Homemade hovercraft captivates APSU’s junior campers
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Homemade hovercraft captivates APSU’s junior campers

APSU’s Bryan Gaither prepares to don an Iron Man mask and his across the gym floor on his homemade hovercraft. Attendees of the university’s Junior Govs Summer Camp are in the background.

On a slow Friday afternoon, Austin Peay State University’s Bryan Gaither built a hovercraft. 

He captured a video of its maiden flight and sent it to some friends: “So I got bored and built a hovercraft.”

That 27-second video showed him petering along on the craft made of plywood and powered by two fire extinguishers and a leaf blower before he crashed into a pile of metal beams. The short trip also exhausted the fire extinguishers.

Gaither – the APSU Department of Physics, Engineering and Astronomy lab manager – set out to improve on his creation, and by the following Tuesday, he had the second version with bigger fire extinguishers (and even a small license plate emblazoned with the word “Science”).

Gaither showed off the craft to youngsters at Junior Govs Summer Camps at the Foy Fitness & Recreation Center basketball courts. He donned an Iron Man mask and pirate’s jacket and hissed across the gym floor.

That 35-second ride captivated the junior campers – and some grown basketball players on the next court (the Facebook video of the second flight attracted over 6,000 Facebook video views in its first 24 hours).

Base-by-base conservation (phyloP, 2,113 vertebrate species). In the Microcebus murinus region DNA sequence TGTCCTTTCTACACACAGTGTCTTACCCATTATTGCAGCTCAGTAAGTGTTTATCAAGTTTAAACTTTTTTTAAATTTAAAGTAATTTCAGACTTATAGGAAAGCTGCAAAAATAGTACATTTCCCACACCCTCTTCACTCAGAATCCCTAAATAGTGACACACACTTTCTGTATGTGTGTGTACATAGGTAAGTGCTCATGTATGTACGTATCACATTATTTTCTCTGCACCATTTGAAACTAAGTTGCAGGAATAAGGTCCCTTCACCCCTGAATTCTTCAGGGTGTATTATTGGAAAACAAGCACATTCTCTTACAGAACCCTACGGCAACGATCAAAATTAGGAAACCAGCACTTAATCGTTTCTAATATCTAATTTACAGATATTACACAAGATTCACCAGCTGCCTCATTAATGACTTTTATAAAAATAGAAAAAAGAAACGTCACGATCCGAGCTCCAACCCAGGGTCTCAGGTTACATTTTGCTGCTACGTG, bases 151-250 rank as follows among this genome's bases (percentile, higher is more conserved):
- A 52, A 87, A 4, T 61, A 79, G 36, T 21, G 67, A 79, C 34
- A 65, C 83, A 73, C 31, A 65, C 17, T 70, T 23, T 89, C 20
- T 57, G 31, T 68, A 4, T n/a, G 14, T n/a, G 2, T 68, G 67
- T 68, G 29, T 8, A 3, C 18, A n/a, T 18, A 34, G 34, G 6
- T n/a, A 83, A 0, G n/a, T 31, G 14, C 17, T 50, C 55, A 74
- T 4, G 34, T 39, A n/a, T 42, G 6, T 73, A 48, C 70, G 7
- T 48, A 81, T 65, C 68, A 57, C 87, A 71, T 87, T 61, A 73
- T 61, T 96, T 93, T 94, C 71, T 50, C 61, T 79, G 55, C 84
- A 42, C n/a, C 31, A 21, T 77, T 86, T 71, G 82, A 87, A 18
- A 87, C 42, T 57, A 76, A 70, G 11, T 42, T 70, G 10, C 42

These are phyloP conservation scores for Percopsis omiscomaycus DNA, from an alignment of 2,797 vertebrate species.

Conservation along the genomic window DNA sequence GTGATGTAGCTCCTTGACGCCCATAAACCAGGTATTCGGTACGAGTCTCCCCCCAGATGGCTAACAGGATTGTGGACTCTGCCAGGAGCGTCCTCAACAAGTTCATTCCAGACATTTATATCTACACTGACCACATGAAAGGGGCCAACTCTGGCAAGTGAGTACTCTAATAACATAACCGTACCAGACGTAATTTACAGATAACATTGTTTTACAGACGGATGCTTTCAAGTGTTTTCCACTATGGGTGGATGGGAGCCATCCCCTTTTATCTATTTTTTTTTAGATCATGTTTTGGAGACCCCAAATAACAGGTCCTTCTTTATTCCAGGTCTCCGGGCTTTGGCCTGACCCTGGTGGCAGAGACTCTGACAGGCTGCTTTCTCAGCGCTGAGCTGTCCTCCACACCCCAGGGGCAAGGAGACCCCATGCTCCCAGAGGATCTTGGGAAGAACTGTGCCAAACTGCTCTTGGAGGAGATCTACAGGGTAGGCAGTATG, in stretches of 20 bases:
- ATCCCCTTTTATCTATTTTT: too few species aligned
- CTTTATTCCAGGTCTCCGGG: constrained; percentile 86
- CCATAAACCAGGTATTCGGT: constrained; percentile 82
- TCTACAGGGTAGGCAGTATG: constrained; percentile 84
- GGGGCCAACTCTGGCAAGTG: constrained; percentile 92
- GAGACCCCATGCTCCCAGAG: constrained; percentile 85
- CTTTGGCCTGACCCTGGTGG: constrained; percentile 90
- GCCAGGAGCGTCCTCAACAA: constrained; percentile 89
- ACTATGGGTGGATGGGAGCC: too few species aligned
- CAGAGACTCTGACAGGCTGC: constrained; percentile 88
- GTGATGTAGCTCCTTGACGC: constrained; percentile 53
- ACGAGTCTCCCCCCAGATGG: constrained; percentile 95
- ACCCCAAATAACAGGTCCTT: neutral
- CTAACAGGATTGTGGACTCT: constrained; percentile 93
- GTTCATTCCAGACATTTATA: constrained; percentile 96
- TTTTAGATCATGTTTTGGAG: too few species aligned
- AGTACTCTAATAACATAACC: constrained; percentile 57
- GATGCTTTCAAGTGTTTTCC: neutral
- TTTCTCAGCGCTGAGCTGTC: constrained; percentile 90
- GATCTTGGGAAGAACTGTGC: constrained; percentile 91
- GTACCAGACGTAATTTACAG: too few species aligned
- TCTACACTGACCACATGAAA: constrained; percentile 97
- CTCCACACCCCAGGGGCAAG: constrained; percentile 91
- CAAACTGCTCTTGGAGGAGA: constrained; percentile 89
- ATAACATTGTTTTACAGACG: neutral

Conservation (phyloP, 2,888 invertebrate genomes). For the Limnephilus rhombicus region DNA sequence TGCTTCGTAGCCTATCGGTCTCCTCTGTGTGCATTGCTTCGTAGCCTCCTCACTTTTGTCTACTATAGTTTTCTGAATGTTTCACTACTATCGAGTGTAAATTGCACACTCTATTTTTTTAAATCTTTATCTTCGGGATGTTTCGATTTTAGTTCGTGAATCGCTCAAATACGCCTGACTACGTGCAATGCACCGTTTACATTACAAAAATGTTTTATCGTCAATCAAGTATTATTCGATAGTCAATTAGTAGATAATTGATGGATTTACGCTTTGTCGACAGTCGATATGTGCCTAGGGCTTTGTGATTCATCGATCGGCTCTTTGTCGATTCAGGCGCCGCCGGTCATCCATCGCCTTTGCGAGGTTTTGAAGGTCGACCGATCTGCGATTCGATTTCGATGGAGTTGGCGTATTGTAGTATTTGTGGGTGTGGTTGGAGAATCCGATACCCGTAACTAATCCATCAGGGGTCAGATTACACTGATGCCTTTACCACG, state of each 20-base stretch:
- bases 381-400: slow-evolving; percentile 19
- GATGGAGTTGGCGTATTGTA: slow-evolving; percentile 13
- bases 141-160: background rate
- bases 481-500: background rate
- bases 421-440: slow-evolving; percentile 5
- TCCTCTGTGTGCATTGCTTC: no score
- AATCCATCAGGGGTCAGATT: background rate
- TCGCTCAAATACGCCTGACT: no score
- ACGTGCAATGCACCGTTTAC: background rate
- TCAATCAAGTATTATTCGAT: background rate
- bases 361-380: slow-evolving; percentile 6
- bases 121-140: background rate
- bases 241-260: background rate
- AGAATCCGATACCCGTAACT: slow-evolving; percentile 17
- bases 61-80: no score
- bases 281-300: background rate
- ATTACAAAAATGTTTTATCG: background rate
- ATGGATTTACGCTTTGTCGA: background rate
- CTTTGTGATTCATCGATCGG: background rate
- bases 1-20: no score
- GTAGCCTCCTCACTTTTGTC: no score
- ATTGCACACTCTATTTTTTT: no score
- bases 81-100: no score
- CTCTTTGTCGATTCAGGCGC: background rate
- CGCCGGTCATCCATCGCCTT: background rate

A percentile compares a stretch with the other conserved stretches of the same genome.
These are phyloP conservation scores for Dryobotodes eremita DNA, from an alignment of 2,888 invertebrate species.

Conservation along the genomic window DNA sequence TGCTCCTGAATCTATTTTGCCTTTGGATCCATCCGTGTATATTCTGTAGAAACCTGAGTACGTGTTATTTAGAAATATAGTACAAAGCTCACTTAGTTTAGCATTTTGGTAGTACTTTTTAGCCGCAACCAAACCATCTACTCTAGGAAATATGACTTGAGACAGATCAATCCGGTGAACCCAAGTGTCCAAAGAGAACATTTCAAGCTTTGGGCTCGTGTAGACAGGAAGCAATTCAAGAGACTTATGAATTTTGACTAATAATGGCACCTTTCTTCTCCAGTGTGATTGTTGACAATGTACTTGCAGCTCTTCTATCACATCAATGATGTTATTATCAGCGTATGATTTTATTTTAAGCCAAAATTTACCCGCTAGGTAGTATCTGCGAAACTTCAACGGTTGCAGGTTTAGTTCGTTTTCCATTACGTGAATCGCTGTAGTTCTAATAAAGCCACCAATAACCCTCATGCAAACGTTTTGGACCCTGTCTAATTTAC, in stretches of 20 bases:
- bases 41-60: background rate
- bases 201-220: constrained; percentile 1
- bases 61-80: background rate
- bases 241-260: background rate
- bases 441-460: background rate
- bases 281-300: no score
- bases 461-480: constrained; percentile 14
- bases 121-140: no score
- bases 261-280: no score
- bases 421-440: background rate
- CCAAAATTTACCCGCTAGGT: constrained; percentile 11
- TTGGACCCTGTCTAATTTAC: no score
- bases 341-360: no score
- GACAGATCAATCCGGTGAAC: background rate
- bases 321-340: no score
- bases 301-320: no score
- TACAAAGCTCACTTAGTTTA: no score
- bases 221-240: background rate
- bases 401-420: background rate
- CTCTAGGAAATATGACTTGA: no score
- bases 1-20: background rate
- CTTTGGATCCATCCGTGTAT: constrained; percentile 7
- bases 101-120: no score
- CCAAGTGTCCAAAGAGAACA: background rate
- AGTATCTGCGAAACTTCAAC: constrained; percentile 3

Here’s a bird's-eye view of APSU Department of Physics, Engineering and Astronomy’s homemade hovercraft, built by Bryan Gaither.

Here’s how to make your own hovercraft

Gaither made his hovercraft in about four or five hours, using Science Bob’s instructions found here (https://sciencebob.com/build-a-hovercraft-you-can-ride); all you need is plywood, heavy-duty plastic tarp, bolts and washers and a leaf blower (the fire extinguishers are optional for steering). It also helps to have a nice, smooth surface to glide on.

Gaither deviated from the instructions and made some of his own modifications, and he’s planning a third version of the hovercraft, specifically using variable valving to better control the thrust and steering.

“I’ll try to mimic the controlled thrusting used to dock space craft in Zero-G (no gravity),” he said.

Who knows? Maybe it will have handlebar streamers.